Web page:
Unlike millions around the world, my first encounter with the works of Antoine de Saint-Exupéry did not involve La Petit Prince; I am ashamed to admit that I have not yet read his most famous work. What I have read, and what continues to stay with me, was the man’s memoir and the inspiration for what is arguably one of the most beloved children’s stories in history. Winner of the National Book Award and hailed by National Geographic as one of the Top Ten adventure books of all time, Wind, Sand and Stars (an English translation by Lewis Galantière of Terre des Hommes, or “Land of Men”) is a work I return to when I grow weary or unsure of life. In the brief tome I am lifted by the soaring spirit of a writer at the height of his craft, by a pioneer of an age past who saw a vaster picture and dared to ask the great questions. Within its pages, I find a soul who believed wholeheartedly in human potential, a man open to the simple joys …

Things that Are - Caterpillar

On Whimwhams and Wild Whats: Amy Leach’s Things That Are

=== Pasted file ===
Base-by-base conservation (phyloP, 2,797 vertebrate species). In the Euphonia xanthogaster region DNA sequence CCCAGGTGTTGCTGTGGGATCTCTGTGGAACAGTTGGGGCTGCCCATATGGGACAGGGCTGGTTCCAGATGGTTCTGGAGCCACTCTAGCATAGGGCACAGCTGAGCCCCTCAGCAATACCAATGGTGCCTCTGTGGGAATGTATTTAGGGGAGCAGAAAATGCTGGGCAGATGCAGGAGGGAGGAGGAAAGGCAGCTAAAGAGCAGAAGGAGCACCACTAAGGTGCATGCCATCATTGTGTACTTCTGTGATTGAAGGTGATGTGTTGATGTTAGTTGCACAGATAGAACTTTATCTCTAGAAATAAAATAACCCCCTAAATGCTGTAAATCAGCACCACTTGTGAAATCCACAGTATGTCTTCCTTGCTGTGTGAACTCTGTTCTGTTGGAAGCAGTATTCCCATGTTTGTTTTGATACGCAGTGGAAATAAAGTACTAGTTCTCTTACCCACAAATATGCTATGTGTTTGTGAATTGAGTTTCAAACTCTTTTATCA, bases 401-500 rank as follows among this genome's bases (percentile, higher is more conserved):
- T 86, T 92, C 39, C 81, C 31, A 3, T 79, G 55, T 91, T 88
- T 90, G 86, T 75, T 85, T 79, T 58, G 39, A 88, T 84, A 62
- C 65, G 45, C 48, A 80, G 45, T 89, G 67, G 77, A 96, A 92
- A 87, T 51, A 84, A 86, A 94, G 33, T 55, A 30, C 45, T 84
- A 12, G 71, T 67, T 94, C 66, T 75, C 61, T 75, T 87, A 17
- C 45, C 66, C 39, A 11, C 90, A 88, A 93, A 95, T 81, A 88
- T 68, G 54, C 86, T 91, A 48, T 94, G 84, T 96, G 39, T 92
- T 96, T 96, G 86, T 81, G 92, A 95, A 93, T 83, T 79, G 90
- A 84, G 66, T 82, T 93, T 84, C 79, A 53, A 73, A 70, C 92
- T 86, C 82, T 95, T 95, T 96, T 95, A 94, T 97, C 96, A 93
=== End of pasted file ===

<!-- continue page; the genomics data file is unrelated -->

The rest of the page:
One of the reasons I took a break from blogging was to push myself to start reading again. But while I had a mountain backlog from great recommendations, I found myself not being in the headspace to explore new stories. For a while, I was worried that I might not find anything to spark my interest again.Then I stumbled onto this skinny, silly, crazy, exquisite little tome: Amy Leach’s Things That Are. As longtime readers of Ekostories know, I harbour a great fondness for several storytellers: Hayao Miyazaki, for his meticulous world-building and life philosophy; Michael Pollan, with his blend of Thoreau-tinged romanticism and candid introspection; John Steinbeck, for his warmth and compassion toward fellow beings; and of course, Ursula Le Guin, in her treatment of her craft as an ethical endeavour. Their writings and worldviews have in turn shaped my worldview and writing, and for that I hold them in high esteem. Leach has made her way into that select group. At once frivolous and profound, cosmic and intimate, silly and thought-provoking, each piece of …